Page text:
New Weekend Puzzler: Earned Value and DIPP Analysis on the Phlogiston Mining Project

After a cold spring, weather in Boston is finally nice and so I’ve decided to offer readers another little Weekend Puzzler, this time on earned value and DIPP analysis.

But before I explain the puzzle, I want to mention that I was interviewed on Blog Talk Radio by Elaine Jackson (a fellow Bajan!) of Holistic Consulting Project Management. The topic, which you can listen to here, was “Financial Success of Projects Using the Critical Path Drag Method.” It runs about half an hour.

Earned Value and DIPP Puzzler

First, let me say that, as a teacher, it has always been my belief that every exercise, quiz and test should teach as well as evaluate. So that is how this Puzzler is intended.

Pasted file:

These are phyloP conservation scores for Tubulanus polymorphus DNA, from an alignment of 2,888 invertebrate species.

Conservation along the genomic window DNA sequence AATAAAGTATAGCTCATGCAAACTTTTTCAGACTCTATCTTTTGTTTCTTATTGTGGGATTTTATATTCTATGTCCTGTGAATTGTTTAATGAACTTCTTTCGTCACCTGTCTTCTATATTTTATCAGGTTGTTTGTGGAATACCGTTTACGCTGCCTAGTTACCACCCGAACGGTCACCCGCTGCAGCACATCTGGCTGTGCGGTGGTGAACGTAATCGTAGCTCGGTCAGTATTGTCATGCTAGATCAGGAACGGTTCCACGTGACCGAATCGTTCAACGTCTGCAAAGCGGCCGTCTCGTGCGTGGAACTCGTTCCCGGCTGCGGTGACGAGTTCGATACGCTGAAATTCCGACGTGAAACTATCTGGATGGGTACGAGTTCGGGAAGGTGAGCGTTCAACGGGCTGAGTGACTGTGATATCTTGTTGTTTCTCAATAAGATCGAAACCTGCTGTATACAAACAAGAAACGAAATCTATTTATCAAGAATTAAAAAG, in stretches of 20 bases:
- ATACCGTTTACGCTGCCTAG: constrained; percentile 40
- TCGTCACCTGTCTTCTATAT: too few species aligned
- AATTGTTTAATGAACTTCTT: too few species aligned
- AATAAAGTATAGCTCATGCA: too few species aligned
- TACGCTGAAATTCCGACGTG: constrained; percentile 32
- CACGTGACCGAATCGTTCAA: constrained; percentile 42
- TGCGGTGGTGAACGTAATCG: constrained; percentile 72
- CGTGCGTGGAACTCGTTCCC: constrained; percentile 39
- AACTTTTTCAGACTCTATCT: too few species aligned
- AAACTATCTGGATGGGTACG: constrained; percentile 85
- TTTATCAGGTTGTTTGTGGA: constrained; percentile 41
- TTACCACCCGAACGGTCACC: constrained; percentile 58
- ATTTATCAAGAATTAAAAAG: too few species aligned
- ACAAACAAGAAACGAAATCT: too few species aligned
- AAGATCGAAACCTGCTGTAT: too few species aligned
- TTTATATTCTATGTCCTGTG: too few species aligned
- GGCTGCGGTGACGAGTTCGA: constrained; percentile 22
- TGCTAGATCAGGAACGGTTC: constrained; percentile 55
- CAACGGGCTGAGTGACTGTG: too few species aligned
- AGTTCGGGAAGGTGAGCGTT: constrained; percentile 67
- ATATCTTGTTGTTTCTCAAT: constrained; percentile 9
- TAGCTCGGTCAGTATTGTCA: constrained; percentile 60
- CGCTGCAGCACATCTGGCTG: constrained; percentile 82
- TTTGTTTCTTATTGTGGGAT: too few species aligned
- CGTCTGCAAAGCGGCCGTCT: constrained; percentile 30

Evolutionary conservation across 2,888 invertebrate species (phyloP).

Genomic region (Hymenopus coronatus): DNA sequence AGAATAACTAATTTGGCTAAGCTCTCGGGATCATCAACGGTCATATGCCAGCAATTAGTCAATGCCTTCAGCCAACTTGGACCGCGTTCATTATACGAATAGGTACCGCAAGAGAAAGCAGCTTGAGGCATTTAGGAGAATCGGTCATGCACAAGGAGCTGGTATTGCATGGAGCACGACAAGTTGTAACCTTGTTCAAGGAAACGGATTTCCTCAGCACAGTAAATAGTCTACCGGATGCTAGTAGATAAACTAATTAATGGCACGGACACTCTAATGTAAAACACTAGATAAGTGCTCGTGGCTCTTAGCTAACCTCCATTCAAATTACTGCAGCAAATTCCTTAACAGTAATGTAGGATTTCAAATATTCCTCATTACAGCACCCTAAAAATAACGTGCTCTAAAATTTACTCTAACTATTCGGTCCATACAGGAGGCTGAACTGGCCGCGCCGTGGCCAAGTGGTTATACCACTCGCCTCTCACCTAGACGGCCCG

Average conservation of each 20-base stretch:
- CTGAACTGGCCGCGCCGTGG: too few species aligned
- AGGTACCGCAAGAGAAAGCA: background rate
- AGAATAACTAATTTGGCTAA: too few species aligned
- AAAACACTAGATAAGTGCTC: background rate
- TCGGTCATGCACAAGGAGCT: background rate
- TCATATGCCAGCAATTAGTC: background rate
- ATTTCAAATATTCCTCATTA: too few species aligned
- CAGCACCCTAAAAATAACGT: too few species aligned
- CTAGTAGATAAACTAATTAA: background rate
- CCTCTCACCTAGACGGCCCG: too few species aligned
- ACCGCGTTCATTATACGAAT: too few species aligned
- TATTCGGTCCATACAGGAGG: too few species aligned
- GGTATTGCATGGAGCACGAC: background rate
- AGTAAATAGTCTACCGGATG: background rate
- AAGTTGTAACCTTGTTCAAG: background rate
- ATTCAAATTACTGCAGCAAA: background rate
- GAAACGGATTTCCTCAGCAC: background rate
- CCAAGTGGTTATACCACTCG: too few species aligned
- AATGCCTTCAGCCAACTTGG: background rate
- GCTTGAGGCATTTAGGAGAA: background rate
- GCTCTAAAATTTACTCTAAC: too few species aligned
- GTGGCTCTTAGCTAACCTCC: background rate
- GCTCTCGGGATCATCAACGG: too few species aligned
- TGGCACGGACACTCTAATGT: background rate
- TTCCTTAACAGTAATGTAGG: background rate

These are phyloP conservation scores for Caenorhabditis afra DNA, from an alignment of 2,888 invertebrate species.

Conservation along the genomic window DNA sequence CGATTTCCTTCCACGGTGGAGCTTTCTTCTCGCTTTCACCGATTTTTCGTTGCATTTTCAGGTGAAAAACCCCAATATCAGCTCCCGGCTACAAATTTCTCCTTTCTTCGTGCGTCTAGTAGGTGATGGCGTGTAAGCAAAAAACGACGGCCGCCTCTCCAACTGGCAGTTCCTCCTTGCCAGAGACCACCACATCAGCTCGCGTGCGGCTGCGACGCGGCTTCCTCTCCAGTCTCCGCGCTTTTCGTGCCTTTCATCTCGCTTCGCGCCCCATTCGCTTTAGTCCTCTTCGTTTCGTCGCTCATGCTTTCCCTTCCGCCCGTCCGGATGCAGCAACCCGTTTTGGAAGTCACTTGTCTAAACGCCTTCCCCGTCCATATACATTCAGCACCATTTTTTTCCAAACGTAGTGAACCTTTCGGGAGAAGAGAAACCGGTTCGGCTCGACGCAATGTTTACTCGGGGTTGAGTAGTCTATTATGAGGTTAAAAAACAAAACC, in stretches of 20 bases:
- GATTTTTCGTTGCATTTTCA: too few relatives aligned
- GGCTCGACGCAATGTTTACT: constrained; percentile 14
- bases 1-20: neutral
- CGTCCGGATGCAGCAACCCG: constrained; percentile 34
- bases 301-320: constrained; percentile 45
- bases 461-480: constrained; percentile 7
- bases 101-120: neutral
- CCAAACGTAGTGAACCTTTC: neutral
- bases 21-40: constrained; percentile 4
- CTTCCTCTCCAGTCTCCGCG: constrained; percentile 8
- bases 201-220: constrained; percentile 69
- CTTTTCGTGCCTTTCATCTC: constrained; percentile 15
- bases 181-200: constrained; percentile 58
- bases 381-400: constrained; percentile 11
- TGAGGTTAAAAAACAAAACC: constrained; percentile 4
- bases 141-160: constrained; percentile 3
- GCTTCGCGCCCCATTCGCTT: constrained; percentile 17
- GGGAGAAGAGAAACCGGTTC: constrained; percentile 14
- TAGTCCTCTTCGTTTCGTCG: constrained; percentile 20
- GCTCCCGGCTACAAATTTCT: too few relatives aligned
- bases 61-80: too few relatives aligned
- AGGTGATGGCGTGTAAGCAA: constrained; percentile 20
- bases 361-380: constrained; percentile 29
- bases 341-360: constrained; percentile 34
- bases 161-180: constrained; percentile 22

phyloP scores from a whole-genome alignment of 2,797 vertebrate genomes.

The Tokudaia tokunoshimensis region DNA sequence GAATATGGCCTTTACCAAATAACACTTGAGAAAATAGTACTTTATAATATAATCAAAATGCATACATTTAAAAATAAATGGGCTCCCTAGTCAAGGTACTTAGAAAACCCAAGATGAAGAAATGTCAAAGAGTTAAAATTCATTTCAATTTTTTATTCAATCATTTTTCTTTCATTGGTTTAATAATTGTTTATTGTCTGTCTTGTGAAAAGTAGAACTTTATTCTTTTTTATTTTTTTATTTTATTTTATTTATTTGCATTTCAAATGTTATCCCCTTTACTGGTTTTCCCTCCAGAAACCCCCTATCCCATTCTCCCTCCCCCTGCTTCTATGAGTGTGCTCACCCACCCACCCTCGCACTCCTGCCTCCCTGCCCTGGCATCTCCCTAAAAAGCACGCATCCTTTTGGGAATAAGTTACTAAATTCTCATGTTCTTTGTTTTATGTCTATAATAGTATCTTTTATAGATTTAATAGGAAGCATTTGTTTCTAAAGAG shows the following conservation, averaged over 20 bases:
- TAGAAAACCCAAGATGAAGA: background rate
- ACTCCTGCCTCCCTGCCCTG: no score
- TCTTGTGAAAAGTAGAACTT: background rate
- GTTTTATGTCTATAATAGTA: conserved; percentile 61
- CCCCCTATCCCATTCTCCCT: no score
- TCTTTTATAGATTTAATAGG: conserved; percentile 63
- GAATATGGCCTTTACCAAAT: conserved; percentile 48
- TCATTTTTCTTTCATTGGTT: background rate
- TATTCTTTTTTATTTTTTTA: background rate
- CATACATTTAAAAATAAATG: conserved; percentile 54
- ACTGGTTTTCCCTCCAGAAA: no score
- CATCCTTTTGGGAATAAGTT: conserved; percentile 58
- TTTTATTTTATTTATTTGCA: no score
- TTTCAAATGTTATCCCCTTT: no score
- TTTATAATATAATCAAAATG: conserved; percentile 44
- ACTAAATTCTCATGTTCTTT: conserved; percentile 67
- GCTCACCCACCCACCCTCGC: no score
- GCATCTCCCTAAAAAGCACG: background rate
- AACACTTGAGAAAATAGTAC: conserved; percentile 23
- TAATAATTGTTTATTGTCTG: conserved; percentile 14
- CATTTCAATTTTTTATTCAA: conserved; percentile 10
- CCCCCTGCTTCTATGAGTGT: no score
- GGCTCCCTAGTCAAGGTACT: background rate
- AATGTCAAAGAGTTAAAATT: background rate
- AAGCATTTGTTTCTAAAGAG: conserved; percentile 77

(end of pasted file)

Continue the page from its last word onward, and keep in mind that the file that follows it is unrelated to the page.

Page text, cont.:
Next, here are the earned value and DIPP terms and their formulas that you will need in answering the questions.

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PV (also known as BCWS) is Planned Value and is the earned value baseline (and should be called PC for planned cost). It is the cumulative budgets for the activities as scheduled.

EV (also known as BCWP) is Earned Value, the cumulative budgets for the activities that have been performed at any given point of project progress.

AC (also known as ACWP) is Actual Cost, what it actually cost to perform the work that has been performed.

CPI is the Cost Performance Index or EV ÷ AC, the ratio between the budgets and the actual cost for work performed. It is used for trend analysis in estimating the project’s Cost Estimate-at-Completion (Cost EAC).

Cost EAC is Cost Estimate-at-Completion, or what the project will cost if current spending trends continue. It is calculated using the formula: Cost EAC = Budget at completion ÷ CPI.

Cost ETC is Cost Estimate-to-Complete, or how much more the project will cost from any given point onwards, subtracting sunk costs. It is calculated using the formula: Cost EAC = (Budget at completion ÷ CPI) – AC.